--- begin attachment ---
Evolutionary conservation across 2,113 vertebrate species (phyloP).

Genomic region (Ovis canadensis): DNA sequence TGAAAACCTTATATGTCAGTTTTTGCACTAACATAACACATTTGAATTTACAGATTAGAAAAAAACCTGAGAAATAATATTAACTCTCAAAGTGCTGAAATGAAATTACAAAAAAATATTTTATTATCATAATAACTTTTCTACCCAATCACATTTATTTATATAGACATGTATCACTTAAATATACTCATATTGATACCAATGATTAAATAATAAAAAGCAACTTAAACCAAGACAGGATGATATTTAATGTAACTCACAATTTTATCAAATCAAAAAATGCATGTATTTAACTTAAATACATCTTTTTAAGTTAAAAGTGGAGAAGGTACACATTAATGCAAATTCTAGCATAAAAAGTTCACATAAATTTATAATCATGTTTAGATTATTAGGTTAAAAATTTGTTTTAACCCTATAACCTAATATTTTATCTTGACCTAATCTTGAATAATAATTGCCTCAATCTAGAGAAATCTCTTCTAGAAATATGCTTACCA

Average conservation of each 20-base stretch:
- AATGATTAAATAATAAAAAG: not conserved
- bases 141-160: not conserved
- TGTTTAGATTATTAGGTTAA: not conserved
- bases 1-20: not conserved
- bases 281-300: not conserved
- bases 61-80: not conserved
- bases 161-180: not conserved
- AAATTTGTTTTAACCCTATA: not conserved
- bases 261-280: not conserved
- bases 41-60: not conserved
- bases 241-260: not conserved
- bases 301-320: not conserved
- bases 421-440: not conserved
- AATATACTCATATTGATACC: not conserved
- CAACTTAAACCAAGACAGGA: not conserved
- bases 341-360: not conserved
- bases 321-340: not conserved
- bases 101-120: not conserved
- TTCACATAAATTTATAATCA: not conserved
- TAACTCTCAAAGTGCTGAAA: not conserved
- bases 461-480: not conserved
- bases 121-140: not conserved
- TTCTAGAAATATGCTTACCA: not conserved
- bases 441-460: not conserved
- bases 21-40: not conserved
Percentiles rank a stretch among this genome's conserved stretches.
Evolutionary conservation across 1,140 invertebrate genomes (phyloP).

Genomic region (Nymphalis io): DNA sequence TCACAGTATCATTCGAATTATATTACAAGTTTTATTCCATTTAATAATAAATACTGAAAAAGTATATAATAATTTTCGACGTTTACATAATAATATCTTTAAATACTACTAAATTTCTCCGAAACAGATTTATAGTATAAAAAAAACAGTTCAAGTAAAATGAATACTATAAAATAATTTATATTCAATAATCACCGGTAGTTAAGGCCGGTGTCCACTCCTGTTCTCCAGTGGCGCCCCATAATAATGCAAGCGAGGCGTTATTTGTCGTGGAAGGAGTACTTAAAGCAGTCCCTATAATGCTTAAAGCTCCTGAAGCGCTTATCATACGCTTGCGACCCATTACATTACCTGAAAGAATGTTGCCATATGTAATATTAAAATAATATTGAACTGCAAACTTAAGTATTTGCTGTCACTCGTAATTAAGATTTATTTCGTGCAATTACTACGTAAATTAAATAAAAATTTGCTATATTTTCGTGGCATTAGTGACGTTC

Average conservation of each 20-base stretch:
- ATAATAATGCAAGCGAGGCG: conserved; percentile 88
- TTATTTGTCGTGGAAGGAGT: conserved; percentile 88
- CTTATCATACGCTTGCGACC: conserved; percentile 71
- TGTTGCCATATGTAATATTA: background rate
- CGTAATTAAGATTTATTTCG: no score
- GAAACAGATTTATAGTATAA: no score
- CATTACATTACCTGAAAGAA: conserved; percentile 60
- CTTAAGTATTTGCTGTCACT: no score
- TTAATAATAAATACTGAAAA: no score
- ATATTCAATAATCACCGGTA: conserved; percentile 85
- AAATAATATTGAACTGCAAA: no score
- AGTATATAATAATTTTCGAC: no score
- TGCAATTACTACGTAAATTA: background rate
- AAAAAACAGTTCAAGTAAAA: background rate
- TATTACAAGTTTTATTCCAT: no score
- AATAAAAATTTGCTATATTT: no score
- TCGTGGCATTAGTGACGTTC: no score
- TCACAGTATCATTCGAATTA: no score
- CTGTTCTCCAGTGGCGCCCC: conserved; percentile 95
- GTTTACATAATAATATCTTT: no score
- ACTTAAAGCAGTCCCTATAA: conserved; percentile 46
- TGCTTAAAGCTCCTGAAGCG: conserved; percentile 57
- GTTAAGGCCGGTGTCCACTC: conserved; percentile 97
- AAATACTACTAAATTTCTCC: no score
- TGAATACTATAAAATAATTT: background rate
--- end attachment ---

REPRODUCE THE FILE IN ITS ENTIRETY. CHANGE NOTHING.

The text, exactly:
Evolutionary conservation across 2,113 vertebrate species (phyloP).

Genomic region (Ovis canadensis): DNA sequence TGAAAACCTTATATGTCAGTTTTTGCACTAACATAACACATTTGAATTTACAGATTAGAAAAAAACCTGAGAAATAATATTAACTCTCAAAGTGCTGAAATGAAATTACAAAAAAATATTTTATTATCATAATAACTTTTCTACCCAATCACATTTATTTATATAGACATGTATCACTTAAATATACTCATATTGATACCAATGATTAAATAATAAAAAGCAACTTAAACCAAGACAGGATGATATTTAATGTAACTCACAATTTTATCAAATCAAAAAATGCATGTATTTAACTTAAATACATCTTTTTAAGTTAAAAGTGGAGAAGGTACACATTAATGCAAATTCTAGCATAAAAAGTTCACATAAATTTATAATCATGTTTAGATTATTAGGTTAAAAATTTGTTTTAACCCTATAACCTAATATTTTATCTTGACCTAATCTTGAATAATAATTGCCTCAATCTAGAGAAATCTCTTCTAGAAATATGCTTACCA

Average conservation of each 20-base stretch:
- AATGATTAAATAATAAAAAG: not conserved
- bases 141-160: not conserved
- TGTTTAGATTATTAGGTTAA: not conserved
- bases 1-20: not conserved
- bases 281-300: not conserved
- bases 61-80: not conserved
- bases 161-180: not conserved
- AAATTTGTTTTAACCCTATA: not conserved
- bases 261-280: not conserved
- bases 41-60: not conserved
- bases 241-260: not conserved
- bases 301-320: not conserved
- bases 421-440: not conserved
- AATATACTCATATTGATACC: not conserved
- CAACTTAAACCAAGACAGGA: not conserved
- bases 341-360: not conserved
- bases 321-340: not conserved
- bases 101-120: not conserved
- TTCACATAAATTTATAATCA: not conserved
- TAACTCTCAAAGTGCTGAAA: not conserved
- bases 461-480: not conserved
- bases 121-140: not conserved
- TTCTAGAAATATGCTTACCA: not conserved
- bases 441-460: not conserved
- bases 21-40: not conserved
Percentiles rank a stretch among this genome's conserved stretches.
Evolutionary conservation across 1,140 invertebrate genomes (phyloP).

Genomic region (Nymphalis io): DNA sequence TCACAGTATCATTCGAATTATATTACAAGTTTTATTCCATTTAATAATAAATACTGAAAAAGTATATAATAATTTTCGACGTTTACATAATAATATCTTTAAATACTACTAAATTTCTCCGAAACAGATTTATAGTATAAAAAAAACAGTTCAAGTAAAATGAATACTATAAAATAATTTATATTCAATAATCACCGGTAGTTAAGGCCGGTGTCCACTCCTGTTCTCCAGTGGCGCCCCATAATAATGCAAGCGAGGCGTTATTTGTCGTGGAAGGAGTACTTAAAGCAGTCCCTATAATGCTTAAAGCTCCTGAAGCGCTTATCATACGCTTGCGACCCATTACATTACCTGAAAGAATGTTGCCATATGTAATATTAAAATAATATTGAACTGCAAACTTAAGTATTTGCTGTCACTCGTAATTAAGATTTATTTCGTGCAATTACTACGTAAATTAAATAAAAATTTGCTATATTTTCGTGGCATTAGTGACGTTC

Average conservation of each 20-base stretch:
- ATAATAATGCAAGCGAGGCG: conserved; percentile 88
- TTATTTGTCGTGGAAGGAGT: conserved; percentile 88
- CTTATCATACGCTTGCGACC: conserved; percentile 71
- TGTTGCCATATGTAATATTA: background rate
- CGTAATTAAGATTTATTTCG: no score
- GAAACAGATTTATAGTATAA: no score
- CATTACATTACCTGAAAGAA: conserved; percentile 60
- CTTAAGTATTTGCTGTCACT: no score
- TTAATAATAAATACTGAAAA: no score
- ATATTCAATAATCACCGGTA: conserved; percentile 85
- AAATAATATTGAACTGCAAA: no score
- AGTATATAATAATTTTCGAC: no score
- TGCAATTACTACGTAAATTA: background rate
- AAAAAACAGTTCAAGTAAAA: background rate
- TATTACAAGTTTTATTCCAT: no score
- AATAAAAATTTGCTATATTT: no score
- TCGTGGCATTAGTGACGTTC: no score
- TCACAGTATCATTCGAATTA: no score
- CTGTTCTCCAGTGGCGCCCC: conserved; percentile 95
- GTTTACATAATAATATCTTT: no score
- ACTTAAAGCAGTCCCTATAA: conserved; percentile 46
- TGCTTAAAGCTCCTGAAGCG: conserved; percentile 57
- GTTAAGGCCGGTGTCCACTC: conserved; percentile 97
- AAATACTACTAAATTTCTCC: no score
- TGAATACTATAAAATAATTT: background rate